'1915': Film Review

Courtesy of Prodigy Public Relations
This admirably intentioned effort fails to do justice to its ambitious subject matter

Garin Hovannisian and Alec Mouhibian's drama concerns a Los Angeles theater troupe attempting to put on a play about the 1915 Armenian Genocide.

As Pope Francis recently discovered, the 1915 massacre of Armenians in Ottoman Turkey is still a highly controversial subject. The event forms the dramatic subtext of Armenian-American directors Garin Hovannisian and Alec Mouhibian's film about a contemporary Los Angeles theater company that finds itself in hot water when it attempts to stage a new play about the genocide. But despite its similarities to Atom Egoyan's 2002 film Ararat, which explored similarly rarified territory, 1915 is a decidedly more amateurish affair whose admirable intentions don't make up for its muddled execution. Its release timed to the 100th anniversary of the tragedy, the film is likely to be of interest only to those passionately interested in the subject matter.

Set largely within the confines of the former movie palace the Los Angeles Theatre, the film takes place during the final rehearsals of a one-night-only play concerning the genocide staged by theater director Simon (Simon Abkarian), previously known for his "quirky ethnic comedies." This production is far from that, as it concerns a romance between a Turkish soldier and an Armenian woman, a theme that has drawn the ire of numerous protestors loudly congregating outside the theater.

Read more "We're Home": Where to Start With the New 'Star Wars' Trailer

Largely concerned with the backstage intrigue accompanying the venture, the film depicts the often charged encounters among the cast, which includes Angela (Angela Sarafyan), Simon's wife; James (Sam Page), a movie star eager to reinvigorate his theatrical chops; and Tony (Nikolai Kinski, son of Klaus), whose behavior becomes increasingly disruptive. Other characters figuring in the proceedings are the show's well-meaning producer (Jim Piddock) and a malicious (what else?) journalist.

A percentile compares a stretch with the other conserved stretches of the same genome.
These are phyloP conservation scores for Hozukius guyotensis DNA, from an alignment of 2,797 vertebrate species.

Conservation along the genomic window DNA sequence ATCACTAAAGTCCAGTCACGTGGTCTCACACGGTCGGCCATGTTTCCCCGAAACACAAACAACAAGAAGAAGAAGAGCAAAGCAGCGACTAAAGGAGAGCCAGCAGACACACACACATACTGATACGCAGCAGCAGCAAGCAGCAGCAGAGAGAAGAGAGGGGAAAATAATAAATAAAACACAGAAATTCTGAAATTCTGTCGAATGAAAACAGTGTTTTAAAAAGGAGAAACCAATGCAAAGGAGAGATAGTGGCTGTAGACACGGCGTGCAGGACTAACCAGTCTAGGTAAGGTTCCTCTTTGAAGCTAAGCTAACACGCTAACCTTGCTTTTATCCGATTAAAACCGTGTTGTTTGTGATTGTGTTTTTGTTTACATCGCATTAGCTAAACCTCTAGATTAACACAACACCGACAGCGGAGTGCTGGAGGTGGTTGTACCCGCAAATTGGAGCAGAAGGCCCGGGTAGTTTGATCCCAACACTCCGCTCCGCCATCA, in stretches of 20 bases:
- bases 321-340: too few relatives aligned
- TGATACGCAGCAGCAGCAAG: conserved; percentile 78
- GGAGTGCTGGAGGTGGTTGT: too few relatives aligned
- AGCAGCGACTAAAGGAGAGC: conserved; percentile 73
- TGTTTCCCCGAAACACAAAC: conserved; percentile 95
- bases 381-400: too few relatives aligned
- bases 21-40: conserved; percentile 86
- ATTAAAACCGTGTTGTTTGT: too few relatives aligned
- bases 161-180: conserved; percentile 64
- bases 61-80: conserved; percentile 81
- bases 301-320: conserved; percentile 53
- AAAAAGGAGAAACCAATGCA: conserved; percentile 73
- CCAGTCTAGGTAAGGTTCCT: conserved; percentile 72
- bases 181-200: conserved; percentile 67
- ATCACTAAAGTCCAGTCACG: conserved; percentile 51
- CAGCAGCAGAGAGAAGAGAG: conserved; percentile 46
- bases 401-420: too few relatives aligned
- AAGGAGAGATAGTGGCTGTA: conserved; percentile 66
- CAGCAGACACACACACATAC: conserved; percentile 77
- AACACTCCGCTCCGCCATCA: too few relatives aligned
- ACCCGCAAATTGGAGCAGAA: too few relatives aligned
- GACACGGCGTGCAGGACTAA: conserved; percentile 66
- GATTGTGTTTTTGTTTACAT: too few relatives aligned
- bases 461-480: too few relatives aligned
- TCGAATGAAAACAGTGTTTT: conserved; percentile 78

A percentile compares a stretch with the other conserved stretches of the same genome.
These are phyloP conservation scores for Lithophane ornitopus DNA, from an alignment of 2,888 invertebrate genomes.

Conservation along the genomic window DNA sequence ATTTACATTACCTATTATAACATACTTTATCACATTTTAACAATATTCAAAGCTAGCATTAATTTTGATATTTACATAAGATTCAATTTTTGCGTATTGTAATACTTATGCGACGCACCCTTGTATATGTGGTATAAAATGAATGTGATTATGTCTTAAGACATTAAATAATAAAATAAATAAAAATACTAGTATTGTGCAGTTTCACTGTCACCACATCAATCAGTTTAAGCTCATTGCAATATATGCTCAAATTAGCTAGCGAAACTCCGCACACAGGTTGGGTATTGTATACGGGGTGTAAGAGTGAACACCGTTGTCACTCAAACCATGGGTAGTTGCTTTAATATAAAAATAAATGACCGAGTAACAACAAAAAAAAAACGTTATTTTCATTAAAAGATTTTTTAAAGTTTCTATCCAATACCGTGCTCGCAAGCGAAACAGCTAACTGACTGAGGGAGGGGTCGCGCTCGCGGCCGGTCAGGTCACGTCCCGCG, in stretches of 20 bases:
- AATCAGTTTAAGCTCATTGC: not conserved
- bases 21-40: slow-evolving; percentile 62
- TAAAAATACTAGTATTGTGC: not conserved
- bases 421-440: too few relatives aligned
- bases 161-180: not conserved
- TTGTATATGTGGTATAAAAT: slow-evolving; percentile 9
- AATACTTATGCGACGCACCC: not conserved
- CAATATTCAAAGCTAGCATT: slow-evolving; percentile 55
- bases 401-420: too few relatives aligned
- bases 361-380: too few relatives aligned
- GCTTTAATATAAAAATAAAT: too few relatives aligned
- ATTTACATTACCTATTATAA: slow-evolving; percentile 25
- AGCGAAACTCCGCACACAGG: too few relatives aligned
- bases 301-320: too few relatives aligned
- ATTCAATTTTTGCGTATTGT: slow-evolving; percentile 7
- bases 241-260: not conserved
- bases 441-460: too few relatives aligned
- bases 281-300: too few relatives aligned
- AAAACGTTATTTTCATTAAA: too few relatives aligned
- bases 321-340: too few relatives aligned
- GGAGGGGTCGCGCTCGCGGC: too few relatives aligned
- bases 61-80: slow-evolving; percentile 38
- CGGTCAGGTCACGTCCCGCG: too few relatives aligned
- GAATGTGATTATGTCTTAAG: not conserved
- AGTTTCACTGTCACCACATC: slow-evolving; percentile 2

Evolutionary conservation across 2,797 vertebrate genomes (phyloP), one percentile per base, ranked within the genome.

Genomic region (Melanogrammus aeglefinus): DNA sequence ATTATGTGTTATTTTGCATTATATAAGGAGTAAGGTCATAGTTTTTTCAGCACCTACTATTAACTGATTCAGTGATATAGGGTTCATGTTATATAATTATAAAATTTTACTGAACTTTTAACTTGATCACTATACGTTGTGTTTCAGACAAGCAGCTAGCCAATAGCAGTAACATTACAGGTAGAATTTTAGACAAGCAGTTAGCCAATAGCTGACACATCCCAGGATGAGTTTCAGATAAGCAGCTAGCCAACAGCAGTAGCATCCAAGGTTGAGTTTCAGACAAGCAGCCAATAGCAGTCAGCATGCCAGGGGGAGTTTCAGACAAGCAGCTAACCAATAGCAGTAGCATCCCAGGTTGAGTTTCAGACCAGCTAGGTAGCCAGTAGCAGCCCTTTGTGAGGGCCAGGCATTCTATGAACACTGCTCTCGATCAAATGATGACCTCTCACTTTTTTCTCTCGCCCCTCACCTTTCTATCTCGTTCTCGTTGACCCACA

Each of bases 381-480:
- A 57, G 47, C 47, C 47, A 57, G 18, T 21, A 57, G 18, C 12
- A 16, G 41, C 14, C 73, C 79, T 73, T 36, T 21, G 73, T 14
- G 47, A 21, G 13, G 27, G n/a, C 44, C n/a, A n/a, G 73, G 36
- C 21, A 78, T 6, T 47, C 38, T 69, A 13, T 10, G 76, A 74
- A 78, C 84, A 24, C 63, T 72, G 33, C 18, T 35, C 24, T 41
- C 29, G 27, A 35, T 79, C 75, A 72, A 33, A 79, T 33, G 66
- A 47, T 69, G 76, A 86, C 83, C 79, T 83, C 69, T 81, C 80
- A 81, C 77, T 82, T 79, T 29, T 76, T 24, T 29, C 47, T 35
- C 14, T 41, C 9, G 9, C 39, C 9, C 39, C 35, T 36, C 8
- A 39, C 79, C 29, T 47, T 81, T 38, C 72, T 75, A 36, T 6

As a series of mishaps begin to demonstrate that the theater is perhaps being literally haunted by the ghosts of the past, the film interweaves the backstage melodrama with a contemporary history lesson about the real-life events treated in the play. Neither element is particularly effective, with the modern-day drama depicted in a heavy-handed style that proves more atmospheric than illuminating.

Read more Box-Office Milestone: 'Furious 7' Crosses $1 Billion

Although Abkarian — an actor of Armenian descent who also appeared in Ararat — delivers a compelling turn as the intense director, the rest of the performers mainly founder in their underwritten roles. The novice director-screenwriters are unable to bring much coherence to the muddled proceedings, with the result that the film fails to do justice to its ambitious subject matter. Although many of its principals are Armenian, including executive producer Raffi K. Hovannisian (the country's first minister of foreign affairs) and composer Serj Tankian of the rock band System of a Down (currently embarked on a tour dubbed "Wake Up the Souls" commemorating the anniversary of the genocide), 1915 is too amorphous to have the desired impact.

Production companies: Strongman, mTuckman Media
Cast: Simon Abkarian, Angela Sarafyan, Sam Page, Nikolai Kinski, Debra Christofferson, Jim Piddock
Director-screenwriters: Garin Hovannisian, Alec Mouhibian
Producers: Garin Hovannisian, Alec Mouhibian, Terry Leonard
Executive producer: Raffi K. Hovannisian
Director of photography: Leigh Lisbao Underwood
Production designer: Michael Fitzgerald
Editors: Dan Dobi, Paul Forte
Costume designer: Lauren Oppelt
Composer: Serj Tanakian
Casting: Brad Gilmore

Not rated, 82 minutes

comments powered by Disqus